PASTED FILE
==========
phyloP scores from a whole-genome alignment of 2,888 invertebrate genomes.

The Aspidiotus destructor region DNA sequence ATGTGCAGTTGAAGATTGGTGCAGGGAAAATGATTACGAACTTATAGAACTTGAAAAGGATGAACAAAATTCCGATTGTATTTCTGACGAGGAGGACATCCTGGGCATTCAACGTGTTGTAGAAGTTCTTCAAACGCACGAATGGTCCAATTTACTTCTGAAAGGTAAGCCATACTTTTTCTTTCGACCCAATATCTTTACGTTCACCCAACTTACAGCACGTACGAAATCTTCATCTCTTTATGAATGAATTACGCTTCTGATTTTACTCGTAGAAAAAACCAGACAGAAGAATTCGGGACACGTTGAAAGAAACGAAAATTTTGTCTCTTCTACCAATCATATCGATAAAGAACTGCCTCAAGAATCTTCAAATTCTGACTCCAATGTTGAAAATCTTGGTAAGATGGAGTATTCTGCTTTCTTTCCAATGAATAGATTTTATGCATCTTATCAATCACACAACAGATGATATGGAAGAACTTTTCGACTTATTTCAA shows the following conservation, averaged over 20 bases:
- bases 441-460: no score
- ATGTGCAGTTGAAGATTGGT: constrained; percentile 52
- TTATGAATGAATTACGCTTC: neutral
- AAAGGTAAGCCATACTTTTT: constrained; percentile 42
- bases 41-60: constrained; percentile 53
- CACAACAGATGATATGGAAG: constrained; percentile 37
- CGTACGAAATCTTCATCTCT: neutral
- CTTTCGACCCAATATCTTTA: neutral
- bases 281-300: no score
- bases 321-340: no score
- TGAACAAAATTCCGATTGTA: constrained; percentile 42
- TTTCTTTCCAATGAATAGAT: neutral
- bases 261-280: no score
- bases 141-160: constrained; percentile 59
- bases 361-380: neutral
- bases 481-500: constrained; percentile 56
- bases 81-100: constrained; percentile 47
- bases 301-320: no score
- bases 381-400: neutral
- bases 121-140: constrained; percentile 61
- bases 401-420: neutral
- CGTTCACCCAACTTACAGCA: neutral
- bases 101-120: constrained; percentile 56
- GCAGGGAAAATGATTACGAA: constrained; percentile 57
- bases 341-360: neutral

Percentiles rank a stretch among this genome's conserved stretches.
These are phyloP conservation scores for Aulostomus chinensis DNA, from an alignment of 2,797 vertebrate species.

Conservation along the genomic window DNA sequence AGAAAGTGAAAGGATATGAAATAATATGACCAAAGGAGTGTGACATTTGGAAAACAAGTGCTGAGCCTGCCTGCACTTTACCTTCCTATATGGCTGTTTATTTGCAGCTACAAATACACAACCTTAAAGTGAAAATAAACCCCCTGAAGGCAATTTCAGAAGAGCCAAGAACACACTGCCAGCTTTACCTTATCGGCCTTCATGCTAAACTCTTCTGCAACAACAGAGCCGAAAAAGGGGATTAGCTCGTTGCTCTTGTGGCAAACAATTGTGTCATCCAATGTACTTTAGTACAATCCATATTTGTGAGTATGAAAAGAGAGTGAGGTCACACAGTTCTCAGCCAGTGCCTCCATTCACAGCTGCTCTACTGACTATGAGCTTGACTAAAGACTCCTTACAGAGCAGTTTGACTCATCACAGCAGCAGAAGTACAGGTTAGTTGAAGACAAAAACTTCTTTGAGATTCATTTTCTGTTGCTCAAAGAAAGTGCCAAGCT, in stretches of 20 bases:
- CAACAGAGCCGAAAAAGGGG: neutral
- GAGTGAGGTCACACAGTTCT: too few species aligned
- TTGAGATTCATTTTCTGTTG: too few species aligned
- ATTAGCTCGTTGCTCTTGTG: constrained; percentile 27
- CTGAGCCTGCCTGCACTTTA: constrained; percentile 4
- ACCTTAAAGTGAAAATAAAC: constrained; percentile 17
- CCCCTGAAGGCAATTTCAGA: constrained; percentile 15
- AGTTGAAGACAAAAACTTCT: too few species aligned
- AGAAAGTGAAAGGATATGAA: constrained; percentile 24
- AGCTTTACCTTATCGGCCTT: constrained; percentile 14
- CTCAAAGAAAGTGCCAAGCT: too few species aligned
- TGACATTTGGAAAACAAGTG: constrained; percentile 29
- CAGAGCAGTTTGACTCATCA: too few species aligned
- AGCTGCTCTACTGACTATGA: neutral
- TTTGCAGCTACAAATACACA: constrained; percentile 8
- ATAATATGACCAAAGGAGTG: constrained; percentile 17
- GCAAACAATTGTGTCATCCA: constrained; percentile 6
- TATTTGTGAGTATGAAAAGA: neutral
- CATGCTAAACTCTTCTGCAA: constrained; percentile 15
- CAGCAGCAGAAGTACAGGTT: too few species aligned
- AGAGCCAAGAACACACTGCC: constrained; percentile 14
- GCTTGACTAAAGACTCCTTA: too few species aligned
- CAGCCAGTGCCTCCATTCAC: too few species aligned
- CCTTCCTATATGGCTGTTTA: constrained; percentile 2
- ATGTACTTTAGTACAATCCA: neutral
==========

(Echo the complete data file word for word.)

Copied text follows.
phyloP scores from a whole-genome alignment of 2,888 invertebrate genomes.

The Aspidiotus destructor region DNA sequence ATGTGCAGTTGAAGATTGGTGCAGGGAAAATGATTACGAACTTATAGAACTTGAAAAGGATGAACAAAATTCCGATTGTATTTCTGACGAGGAGGACATCCTGGGCATTCAACGTGTTGTAGAAGTTCTTCAAACGCACGAATGGTCCAATTTACTTCTGAAAGGTAAGCCATACTTTTTCTTTCGACCCAATATCTTTACGTTCACCCAACTTACAGCACGTACGAAATCTTCATCTCTTTATGAATGAATTACGCTTCTGATTTTACTCGTAGAAAAAACCAGACAGAAGAATTCGGGACACGTTGAAAGAAACGAAAATTTTGTCTCTTCTACCAATCATATCGATAAAGAACTGCCTCAAGAATCTTCAAATTCTGACTCCAATGTTGAAAATCTTGGTAAGATGGAGTATTCTGCTTTCTTTCCAATGAATAGATTTTATGCATCTTATCAATCACACAACAGATGATATGGAAGAACTTTTCGACTTATTTCAA shows the following conservation, averaged over 20 bases:
- bases 441-460: no score
- ATGTGCAGTTGAAGATTGGT: constrained; percentile 52
- TTATGAATGAATTACGCTTC: neutral
- AAAGGTAAGCCATACTTTTT: constrained; percentile 42
- bases 41-60: constrained; percentile 53
- CACAACAGATGATATGGAAG: constrained; percentile 37
- CGTACGAAATCTTCATCTCT: neutral
- CTTTCGACCCAATATCTTTA: neutral
- bases 281-300: no score
- bases 321-340: no score
- TGAACAAAATTCCGATTGTA: constrained; percentile 42
- TTTCTTTCCAATGAATAGAT: neutral
- bases 261-280: no score
- bases 141-160: constrained; percentile 59
- bases 361-380: neutral
- bases 481-500: constrained; percentile 56
- bases 81-100: constrained; percentile 47
- bases 301-320: no score
- bases 381-400: neutral
- bases 121-140: constrained; percentile 61
- bases 401-420: neutral
- CGTTCACCCAACTTACAGCA: neutral
- bases 101-120: constrained; percentile 56
- GCAGGGAAAATGATTACGAA: constrained; percentile 57
- bases 341-360: neutral

Percentiles rank a stretch among this genome's conserved stretches.
These are phyloP conservation scores for Aulostomus chinensis DNA, from an alignment of 2,797 vertebrate species.

Conservation along the genomic window DNA sequence AGAAAGTGAAAGGATATGAAATAATATGACCAAAGGAGTGTGACATTTGGAAAACAAGTGCTGAGCCTGCCTGCACTTTACCTTCCTATATGGCTGTTTATTTGCAGCTACAAATACACAACCTTAAAGTGAAAATAAACCCCCTGAAGGCAATTTCAGAAGAGCCAAGAACACACTGCCAGCTTTACCTTATCGGCCTTCATGCTAAACTCTTCTGCAACAACAGAGCCGAAAAAGGGGATTAGCTCGTTGCTCTTGTGGCAAACAATTGTGTCATCCAATGTACTTTAGTACAATCCATATTTGTGAGTATGAAAAGAGAGTGAGGTCACACAGTTCTCAGCCAGTGCCTCCATTCACAGCTGCTCTACTGACTATGAGCTTGACTAAAGACTCCTTACAGAGCAGTTTGACTCATCACAGCAGCAGAAGTACAGGTTAGTTGAAGACAAAAACTTCTTTGAGATTCATTTTCTGTTGCTCAAAGAAAGTGCCAAGCT, in stretches of 20 bases:
- CAACAGAGCCGAAAAAGGGG: neutral
- GAGTGAGGTCACACAGTTCT: too few species aligned
- TTGAGATTCATTTTCTGTTG: too few species aligned
- ATTAGCTCGTTGCTCTTGTG: constrained; percentile 27
- CTGAGCCTGCCTGCACTTTA: constrained; percentile 4
- ACCTTAAAGTGAAAATAAAC: constrained; percentile 17
- CCCCTGAAGGCAATTTCAGA: constrained; percentile 15
- AGTTGAAGACAAAAACTTCT: too few species aligned
- AGAAAGTGAAAGGATATGAA: constrained; percentile 24
- AGCTTTACCTTATCGGCCTT: constrained; percentile 14
- CTCAAAGAAAGTGCCAAGCT: too few species aligned
- TGACATTTGGAAAACAAGTG: constrained; percentile 29
- CAGAGCAGTTTGACTCATCA: too few species aligned
- AGCTGCTCTACTGACTATGA: neutral
- TTTGCAGCTACAAATACACA: constrained; percentile 8
- ATAATATGACCAAAGGAGTG: constrained; percentile 17
- GCAAACAATTGTGTCATCCA: constrained; percentile 6
- TATTTGTGAGTATGAAAAGA: neutral
- CATGCTAAACTCTTCTGCAA: constrained; percentile 15
- CAGCAGCAGAAGTACAGGTT: too few species aligned
- AGAGCCAAGAACACACTGCC: constrained; percentile 14
- GCTTGACTAAAGACTCCTTA: too few species aligned
- CAGCCAGTGCCTCCATTCAC: too few species aligned
- CCTTCCTATATGGCTGTTTA: constrained; percentile 2
- ATGTACTTTAGTACAATCCA: neutral